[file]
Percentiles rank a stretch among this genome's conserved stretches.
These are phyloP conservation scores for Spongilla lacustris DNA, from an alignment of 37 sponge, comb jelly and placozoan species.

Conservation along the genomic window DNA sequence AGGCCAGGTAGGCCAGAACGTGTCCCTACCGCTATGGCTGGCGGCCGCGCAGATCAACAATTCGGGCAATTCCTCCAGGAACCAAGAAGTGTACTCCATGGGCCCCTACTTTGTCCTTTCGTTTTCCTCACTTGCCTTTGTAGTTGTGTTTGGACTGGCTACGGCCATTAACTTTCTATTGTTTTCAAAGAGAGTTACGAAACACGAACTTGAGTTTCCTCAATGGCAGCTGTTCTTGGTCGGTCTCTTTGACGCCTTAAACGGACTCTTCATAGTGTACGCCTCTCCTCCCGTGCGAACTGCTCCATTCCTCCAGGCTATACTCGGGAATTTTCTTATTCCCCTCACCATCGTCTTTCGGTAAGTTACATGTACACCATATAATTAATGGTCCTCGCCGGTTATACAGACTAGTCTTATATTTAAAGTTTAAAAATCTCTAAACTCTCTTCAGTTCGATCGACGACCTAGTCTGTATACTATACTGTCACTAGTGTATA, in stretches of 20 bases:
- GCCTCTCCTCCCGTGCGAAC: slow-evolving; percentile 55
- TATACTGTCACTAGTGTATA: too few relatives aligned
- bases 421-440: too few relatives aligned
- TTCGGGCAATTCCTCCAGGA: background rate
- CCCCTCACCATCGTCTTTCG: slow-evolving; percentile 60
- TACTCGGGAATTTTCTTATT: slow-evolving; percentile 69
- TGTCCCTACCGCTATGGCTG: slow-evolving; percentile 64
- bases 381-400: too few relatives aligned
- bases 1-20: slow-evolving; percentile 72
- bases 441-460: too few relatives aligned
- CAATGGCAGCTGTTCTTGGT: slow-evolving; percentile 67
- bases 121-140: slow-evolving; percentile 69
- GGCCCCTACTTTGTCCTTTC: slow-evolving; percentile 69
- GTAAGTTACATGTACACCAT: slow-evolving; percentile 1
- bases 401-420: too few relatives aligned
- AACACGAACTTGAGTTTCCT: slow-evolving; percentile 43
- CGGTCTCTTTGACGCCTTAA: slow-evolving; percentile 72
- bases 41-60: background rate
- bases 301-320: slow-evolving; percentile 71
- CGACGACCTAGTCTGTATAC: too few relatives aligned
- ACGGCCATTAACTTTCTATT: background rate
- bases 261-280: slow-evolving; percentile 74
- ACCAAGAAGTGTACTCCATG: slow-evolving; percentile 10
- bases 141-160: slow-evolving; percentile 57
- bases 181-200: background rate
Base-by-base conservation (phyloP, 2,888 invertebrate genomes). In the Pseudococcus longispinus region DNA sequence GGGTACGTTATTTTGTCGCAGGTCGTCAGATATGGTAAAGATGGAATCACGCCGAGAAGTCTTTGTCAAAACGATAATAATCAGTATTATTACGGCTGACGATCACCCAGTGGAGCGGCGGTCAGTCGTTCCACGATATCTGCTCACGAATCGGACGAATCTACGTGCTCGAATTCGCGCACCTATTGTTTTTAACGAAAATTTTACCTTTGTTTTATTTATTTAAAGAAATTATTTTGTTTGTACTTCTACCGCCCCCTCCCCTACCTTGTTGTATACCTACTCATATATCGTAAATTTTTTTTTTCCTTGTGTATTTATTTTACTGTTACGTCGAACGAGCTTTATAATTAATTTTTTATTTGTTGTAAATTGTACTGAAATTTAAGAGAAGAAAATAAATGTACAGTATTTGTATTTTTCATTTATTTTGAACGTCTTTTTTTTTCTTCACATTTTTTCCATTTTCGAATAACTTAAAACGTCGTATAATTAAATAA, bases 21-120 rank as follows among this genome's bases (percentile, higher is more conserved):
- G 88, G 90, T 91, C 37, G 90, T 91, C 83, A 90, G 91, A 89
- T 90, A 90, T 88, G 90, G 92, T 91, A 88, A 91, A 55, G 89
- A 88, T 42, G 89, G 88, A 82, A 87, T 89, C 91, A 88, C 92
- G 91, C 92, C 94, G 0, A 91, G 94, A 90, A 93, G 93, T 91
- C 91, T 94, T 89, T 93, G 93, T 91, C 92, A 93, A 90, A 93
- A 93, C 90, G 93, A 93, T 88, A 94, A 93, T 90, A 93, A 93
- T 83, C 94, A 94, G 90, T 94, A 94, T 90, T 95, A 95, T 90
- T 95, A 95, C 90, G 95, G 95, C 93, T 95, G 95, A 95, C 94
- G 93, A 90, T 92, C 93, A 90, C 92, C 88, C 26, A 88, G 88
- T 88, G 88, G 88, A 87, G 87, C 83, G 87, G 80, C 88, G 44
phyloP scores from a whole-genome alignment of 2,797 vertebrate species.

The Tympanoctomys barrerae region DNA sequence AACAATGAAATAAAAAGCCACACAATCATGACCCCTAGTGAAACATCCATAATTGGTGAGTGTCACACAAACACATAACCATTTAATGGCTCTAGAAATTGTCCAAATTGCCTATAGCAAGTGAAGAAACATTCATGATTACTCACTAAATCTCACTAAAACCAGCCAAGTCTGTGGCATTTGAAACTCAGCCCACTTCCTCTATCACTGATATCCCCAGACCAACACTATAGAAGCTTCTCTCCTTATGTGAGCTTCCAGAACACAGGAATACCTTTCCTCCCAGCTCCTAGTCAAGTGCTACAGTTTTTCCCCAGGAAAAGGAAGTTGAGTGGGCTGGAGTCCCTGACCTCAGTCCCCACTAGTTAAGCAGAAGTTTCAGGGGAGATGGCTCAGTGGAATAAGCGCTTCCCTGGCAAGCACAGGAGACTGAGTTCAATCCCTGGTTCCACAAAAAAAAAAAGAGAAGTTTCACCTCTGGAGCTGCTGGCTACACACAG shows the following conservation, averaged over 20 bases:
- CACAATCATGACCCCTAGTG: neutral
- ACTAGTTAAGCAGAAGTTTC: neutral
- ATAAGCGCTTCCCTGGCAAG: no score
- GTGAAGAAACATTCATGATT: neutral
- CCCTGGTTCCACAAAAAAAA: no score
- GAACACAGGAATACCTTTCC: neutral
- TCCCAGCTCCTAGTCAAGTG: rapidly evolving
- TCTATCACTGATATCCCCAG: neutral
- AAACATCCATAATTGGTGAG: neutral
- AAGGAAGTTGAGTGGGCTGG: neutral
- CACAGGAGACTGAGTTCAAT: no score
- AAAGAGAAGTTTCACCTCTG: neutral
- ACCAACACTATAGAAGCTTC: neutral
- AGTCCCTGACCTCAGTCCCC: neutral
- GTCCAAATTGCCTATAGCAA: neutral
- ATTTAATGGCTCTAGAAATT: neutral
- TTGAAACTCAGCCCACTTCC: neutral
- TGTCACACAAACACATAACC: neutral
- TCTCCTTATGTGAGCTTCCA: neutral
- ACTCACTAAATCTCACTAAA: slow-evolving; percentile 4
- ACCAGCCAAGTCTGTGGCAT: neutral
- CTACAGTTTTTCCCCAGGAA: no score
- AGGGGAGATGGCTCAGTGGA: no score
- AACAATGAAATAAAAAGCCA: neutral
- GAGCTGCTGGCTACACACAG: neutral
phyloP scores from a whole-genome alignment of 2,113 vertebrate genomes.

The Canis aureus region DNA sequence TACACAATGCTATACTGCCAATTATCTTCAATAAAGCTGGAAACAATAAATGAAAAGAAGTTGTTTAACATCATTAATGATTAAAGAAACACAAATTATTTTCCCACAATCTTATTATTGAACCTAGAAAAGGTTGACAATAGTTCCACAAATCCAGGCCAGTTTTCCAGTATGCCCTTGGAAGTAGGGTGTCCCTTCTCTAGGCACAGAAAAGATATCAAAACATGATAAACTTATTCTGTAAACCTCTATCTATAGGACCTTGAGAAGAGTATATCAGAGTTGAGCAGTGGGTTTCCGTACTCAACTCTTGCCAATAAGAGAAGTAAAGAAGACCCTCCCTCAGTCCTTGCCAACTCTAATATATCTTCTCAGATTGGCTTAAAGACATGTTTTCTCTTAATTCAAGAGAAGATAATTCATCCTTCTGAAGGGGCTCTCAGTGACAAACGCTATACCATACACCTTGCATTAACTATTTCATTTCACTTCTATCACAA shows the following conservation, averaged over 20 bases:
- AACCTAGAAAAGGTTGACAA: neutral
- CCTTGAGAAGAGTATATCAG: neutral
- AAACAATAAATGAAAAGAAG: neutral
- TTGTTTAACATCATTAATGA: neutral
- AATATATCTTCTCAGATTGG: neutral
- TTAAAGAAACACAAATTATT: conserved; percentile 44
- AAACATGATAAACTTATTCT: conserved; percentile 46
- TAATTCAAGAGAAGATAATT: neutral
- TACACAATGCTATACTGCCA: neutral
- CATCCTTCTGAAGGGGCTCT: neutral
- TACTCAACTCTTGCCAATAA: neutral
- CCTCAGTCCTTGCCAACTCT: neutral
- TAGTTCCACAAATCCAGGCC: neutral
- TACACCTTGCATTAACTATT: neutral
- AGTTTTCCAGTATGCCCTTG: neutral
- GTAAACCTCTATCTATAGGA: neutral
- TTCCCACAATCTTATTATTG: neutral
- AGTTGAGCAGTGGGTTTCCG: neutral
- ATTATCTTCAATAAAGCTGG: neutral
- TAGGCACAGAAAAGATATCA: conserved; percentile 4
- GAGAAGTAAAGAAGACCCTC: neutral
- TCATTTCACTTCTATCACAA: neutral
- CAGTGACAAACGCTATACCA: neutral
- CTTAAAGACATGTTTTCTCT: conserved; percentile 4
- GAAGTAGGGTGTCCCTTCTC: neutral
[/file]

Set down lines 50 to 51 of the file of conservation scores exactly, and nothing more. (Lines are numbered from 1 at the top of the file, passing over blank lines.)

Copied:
- AAACATCCATAATTGGTGAG: neutral
- AAGGAAGTTGAGTGGGCTGG: neutral